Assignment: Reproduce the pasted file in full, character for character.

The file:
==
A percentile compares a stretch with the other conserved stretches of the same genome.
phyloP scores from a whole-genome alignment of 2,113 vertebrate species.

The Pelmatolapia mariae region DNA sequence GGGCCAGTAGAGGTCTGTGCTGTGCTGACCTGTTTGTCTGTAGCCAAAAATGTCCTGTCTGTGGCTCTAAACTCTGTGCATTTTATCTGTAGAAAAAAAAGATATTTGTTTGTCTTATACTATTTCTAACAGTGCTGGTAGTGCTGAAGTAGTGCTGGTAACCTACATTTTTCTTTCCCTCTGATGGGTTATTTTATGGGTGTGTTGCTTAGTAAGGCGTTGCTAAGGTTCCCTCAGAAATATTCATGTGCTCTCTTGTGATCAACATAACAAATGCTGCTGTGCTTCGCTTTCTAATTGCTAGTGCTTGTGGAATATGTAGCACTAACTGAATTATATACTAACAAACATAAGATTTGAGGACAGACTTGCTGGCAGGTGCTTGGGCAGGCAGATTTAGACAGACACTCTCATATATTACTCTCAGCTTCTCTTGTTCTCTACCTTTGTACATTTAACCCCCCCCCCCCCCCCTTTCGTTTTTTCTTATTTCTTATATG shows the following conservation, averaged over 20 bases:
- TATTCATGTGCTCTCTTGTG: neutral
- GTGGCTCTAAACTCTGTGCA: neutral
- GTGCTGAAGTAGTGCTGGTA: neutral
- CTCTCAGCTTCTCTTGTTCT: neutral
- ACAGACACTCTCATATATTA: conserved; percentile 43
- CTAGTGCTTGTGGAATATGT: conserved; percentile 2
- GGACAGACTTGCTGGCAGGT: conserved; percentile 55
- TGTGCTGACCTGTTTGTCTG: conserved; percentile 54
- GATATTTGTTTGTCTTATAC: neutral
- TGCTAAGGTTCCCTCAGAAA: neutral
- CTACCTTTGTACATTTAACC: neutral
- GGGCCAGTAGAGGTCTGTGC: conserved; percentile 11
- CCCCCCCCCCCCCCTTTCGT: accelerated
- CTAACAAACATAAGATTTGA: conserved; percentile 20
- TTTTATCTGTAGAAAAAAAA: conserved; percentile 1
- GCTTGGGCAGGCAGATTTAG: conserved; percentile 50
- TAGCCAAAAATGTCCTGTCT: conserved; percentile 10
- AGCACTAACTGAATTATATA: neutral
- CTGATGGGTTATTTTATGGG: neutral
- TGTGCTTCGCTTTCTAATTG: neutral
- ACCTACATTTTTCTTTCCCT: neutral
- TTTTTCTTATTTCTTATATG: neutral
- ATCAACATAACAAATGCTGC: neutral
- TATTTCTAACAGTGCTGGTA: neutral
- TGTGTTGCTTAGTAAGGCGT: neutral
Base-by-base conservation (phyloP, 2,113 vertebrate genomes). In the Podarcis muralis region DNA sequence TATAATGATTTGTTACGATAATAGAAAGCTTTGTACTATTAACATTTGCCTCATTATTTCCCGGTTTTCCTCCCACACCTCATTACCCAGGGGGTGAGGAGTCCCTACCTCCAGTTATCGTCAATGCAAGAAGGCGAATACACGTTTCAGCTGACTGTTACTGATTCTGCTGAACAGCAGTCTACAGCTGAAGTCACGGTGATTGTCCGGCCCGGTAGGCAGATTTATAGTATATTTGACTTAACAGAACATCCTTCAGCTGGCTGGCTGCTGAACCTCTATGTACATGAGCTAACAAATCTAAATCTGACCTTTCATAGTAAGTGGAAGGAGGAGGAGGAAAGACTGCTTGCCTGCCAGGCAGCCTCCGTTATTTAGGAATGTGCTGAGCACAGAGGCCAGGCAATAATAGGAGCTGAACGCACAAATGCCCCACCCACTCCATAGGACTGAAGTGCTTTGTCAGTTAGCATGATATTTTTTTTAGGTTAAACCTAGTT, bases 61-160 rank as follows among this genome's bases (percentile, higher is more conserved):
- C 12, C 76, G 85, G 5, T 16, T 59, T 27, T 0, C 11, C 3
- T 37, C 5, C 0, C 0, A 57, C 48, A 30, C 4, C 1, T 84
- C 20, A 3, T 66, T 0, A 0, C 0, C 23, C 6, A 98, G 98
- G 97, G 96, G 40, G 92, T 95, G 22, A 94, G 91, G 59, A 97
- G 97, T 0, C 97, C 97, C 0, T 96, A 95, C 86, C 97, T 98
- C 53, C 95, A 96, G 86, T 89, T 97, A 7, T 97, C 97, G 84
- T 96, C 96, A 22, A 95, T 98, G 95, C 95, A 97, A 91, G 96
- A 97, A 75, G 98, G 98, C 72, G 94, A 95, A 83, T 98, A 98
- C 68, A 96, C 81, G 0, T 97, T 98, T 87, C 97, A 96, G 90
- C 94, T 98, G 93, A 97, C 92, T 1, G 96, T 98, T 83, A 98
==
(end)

A percentile compares a stretch with the other conserved stretches of the same genome.
phyloP scores from a whole-genome alignment of 2,113 vertebrate species.

The Pelmatolapia mariae region DNA sequence GGGCCAGTAGAGGTCTGTGCTGTGCTGACCTGTTTGTCTGTAGCCAAAAATGTCCTGTCTGTGGCTCTAAACTCTGTGCATTTTATCTGTAGAAAAAAAAGATATTTGTTTGTCTTATACTATTTCTAACAGTGCTGGTAGTGCTGAAGTAGTGCTGGTAACCTACATTTTTCTTTCCCTCTGATGGGTTATTTTATGGGTGTGTTGCTTAGTAAGGCGTTGCTAAGGTTCCCTCAGAAATATTCATGTGCTCTCTTGTGATCAACATAACAAATGCTGCTGTGCTTCGCTTTCTAATTGCTAGTGCTTGTGGAATATGTAGCACTAACTGAATTATATACTAACAAACATAAGATTTGAGGACAGACTTGCTGGCAGGTGCTTGGGCAGGCAGATTTAGACAGACACTCTCATATATTACTCTCAGCTTCTCTTGTTCTCTACCTTTGTACATTTAACCCCCCCCCCCCCCCCTTTCGTTTTTTCTTATTTCTTATATG shows the following conservation, averaged over 20 bases:
- TATTCATGTGCTCTCTTGTG: neutral
- GTGGCTCTAAACTCTGTGCA: neutral
- GTGCTGAAGTAGTGCTGGTA: neutral
- CTCTCAGCTTCTCTTGTTCT: neutral
- ACAGACACTCTCATATATTA: conserved; percentile 43
- CTAGTGCTTGTGGAATATGT: conserved; percentile 2
- GGACAGACTTGCTGGCAGGT: conserved; percentile 55
- TGTGCTGACCTGTTTGTCTG: conserved; percentile 54
- GATATTTGTTTGTCTTATAC: neutral
- TGCTAAGGTTCCCTCAGAAA: neutral
- CTACCTTTGTACATTTAACC: neutral
- GGGCCAGTAGAGGTCTGTGC: conserved; percentile 11
- CCCCCCCCCCCCCCTTTCGT: accelerated
- CTAACAAACATAAGATTTGA: conserved; percentile 20
- TTTTATCTGTAGAAAAAAAA: conserved; percentile 1
- GCTTGGGCAGGCAGATTTAG: conserved; percentile 50
- TAGCCAAAAATGTCCTGTCT: conserved; percentile 10
- AGCACTAACTGAATTATATA: neutral
- CTGATGGGTTATTTTATGGG: neutral
- TGTGCTTCGCTTTCTAATTG: neutral
- ACCTACATTTTTCTTTCCCT: neutral
- TTTTTCTTATTTCTTATATG: neutral
- ATCAACATAACAAATGCTGC: neutral
- TATTTCTAACAGTGCTGGTA: neutral
- TGTGTTGCTTAGTAAGGCGT: neutral
Base-by-base conservation (phyloP, 2,113 vertebrate genomes). In the Podarcis muralis region DNA sequence TATAATGATTTGTTACGATAATAGAAAGCTTTGTACTATTAACATTTGCCTCATTATTTCCCGGTTTTCCTCCCACACCTCATTACCCAGGGGGTGAGGAGTCCCTACCTCCAGTTATCGTCAATGCAAGAAGGCGAATACACGTTTCAGCTGACTGTTACTGATTCTGCTGAACAGCAGTCTACAGCTGAAGTCACGGTGATTGTCCGGCCCGGTAGGCAGATTTATAGTATATTTGACTTAACAGAACATCCTTCAGCTGGCTGGCTGCTGAACCTCTATGTACATGAGCTAACAAATCTAAATCTGACCTTTCATAGTAAGTGGAAGGAGGAGGAGGAAAGACTGCTTGCCTGCCAGGCAGCCTCCGTTATTTAGGAATGTGCTGAGCACAGAGGCCAGGCAATAATAGGAGCTGAACGCACAAATGCCCCACCCACTCCATAGGACTGAAGTGCTTTGTCAGTTAGCATGATATTTTTTTTAGGTTAAACCTAGTT, bases 61-160 rank as follows among this genome's bases (percentile, higher is more conserved):
- C 12, C 76, G 85, G 5, T 16, T 59, T 27, T 0, C 11, C 3
- T 37, C 5, C 0, C 0, A 57, C 48, A 30, C 4, C 1, T 84
- C 20, A 3, T 66, T 0, A 0, C 0, C 23, C 6, A 98, G 98
- G 97, G 96, G 40, G 92, T 95, G 22, A 94, G 91, G 59, A 97
- G 97, T 0, C 97, C 97, C 0, T 96, A 95, C 86, C 97, T 98
- C 53, C 95, A 96, G 86, T 89, T 97, A 7, T 97, C 97, G 84
- T 96, C 96, A 22, A 95, T 98, G 95, C 95, A 97, A 91, G 96
- A 97, A 75, G 98, G 98, C 72, G 94, A 95, A 83, T 98, A 98
- C 68, A 96, C 81, G 0, T 97, T 98, T 87, C 97, A 96, G 90
- C 94, T 98, G 93, A 97, C 92, T 1, G 96, T 98, T 83, A 98